Ticket-tax idea does another encore
This time, fee for events using city services would go to public safety, but concept has never won approval
By Brendan O'Shaughnessy
A City-County Council committee will consider a proposal this month to impose a fee on events that rely on the police and fire departments to help pay for wider public-safety needs.
The City-County Council's Rules and Public Policy Committee will consider a proposal to impose a special-events ticket fee to create a public safety fund at its Oct. 31 meeting.
The author of the idea, Republican Councilman Isaac Randolph, said the assignment of police forces to special events creates a void in neighborhood safety that the event fee should help fill. He wants to use the money to pay for police overtime, crime prevention programs for youths and to build a new jail.
Basing his calculations on events such as Pacers games and the Indy 500, Randolph estimated that a fee equal to 10 percent of the ticket price would bring in $4 million to $6 million a year. The fee would be capped at $3 per ticket. By using the new revenue to issue bonds, the fund could raise up to $46 million per year, he said.
Rozelle Boyd, chairman of the committee that will consider Randolph's proposal, said the idea of a ticket tax is not new. Similar proposals have come before the council only to be shot down, he said. Problems include making a distinction over what events to tax and how such fees affect existing contracts.
"We'll have to see what about this version makes it more palatable than (others) in the past," Boyd said.
Mayor Bart Peterson said the idea has also come up within his administration and in committees struggling with the city's crisis in public-safety funding. The city must find $400 million over the next two decades to pay for police and firefighter pensions.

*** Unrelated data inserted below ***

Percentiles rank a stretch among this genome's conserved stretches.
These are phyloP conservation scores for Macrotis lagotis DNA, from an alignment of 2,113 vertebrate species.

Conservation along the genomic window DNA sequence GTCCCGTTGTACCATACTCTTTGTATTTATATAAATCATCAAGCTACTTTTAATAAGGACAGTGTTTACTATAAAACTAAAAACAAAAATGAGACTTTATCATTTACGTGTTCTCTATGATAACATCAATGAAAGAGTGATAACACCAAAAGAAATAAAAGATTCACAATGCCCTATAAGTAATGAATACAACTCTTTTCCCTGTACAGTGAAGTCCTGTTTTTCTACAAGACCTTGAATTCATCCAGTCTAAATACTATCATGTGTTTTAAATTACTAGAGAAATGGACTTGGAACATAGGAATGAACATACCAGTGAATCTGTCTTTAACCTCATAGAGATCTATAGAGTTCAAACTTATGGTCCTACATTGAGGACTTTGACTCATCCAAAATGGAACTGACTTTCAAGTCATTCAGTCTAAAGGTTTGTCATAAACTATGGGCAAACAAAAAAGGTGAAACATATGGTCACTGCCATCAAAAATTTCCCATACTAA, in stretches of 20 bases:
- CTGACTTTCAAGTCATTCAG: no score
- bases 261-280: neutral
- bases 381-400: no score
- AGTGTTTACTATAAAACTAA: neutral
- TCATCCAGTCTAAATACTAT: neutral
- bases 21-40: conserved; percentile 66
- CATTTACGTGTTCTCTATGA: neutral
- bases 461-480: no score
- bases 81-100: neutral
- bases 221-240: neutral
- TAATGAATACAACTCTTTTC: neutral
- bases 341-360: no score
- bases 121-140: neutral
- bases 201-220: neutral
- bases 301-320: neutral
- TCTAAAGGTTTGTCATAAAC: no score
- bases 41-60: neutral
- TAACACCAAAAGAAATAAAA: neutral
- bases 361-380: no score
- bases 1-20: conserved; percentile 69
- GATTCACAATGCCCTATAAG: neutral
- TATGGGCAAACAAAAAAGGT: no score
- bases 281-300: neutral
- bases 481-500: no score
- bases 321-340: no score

"On the surface, it appears to be the right thing to do because special events are a cost to the city," Peterson said. "The problem is we're trying to add events, and this adds to the cost."
He said charging for a police presence at an event like Indiana Black Expo's Summer Celebration runs counter to the purpose of trying to support the events, which pump money into the local economy and help to raise the city's profile.
Peterson said a public-safety ticket fee is a worthwhile idea but would likely run into the same problems. He hadn't yet reviewed the specifics of Randolph's proposal.
The city and the Colts opposed a $3 ticket tax to help pay for a new football stadium last year. Instead, stadium construction is being funded with restaurant, hotel and car rental taxes.
Randolph said he thought it was important to reach consensus in the business community before a new fee is created.
"We don't want to rush into this," he said, "but we need to do something."
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I don't know about the rest of you, but this scares the hell out of me as a season ticket holder. The worst thing about it is...it seems like this is being exclusively bankrolled by Pacer Season Ticket Holders. The Colts get a pass due to their agreement with the city and Jim Irsay putting his foot down, but even if the Colts fans do have to "pony" up for this tax, the most it will cost a colt season ticket holder is $30 per year (10 games) no matter how expesnsive his seats are. For my 2 nose bleed seats up in the balcony, I'm looking at nearly a $200 increase per season. I know a lot of you roll pretty loaded down in the pockets, but my season tickets are a good majority of my disposable entertainment dollars. Having to pay an increase like this would seriously hurt the Pacers fan base more then any other team or sports facility in Indianapolis. There are a lot more fans like myself that give most of the entertainment dollars to PS&E and a $200 increase would cripple their chances to own season tickets.
I understand having to pay for the security at games, but as far as I know...the Pacers already pay for these services. Funding "youth programs" and "a new jail" seem to be the wrong avenue for a the fund generated by a ticket tax. I know these things have to be paid for, but sticking it "exclusively" on the backs of the Pacers season ticket holders is a bit much! You can only go to the Indy 500 once a year, you can only go to Colts games 10 to 12 times a year, but sticking Pacer fans anywhere between 46 and 62 games is BS!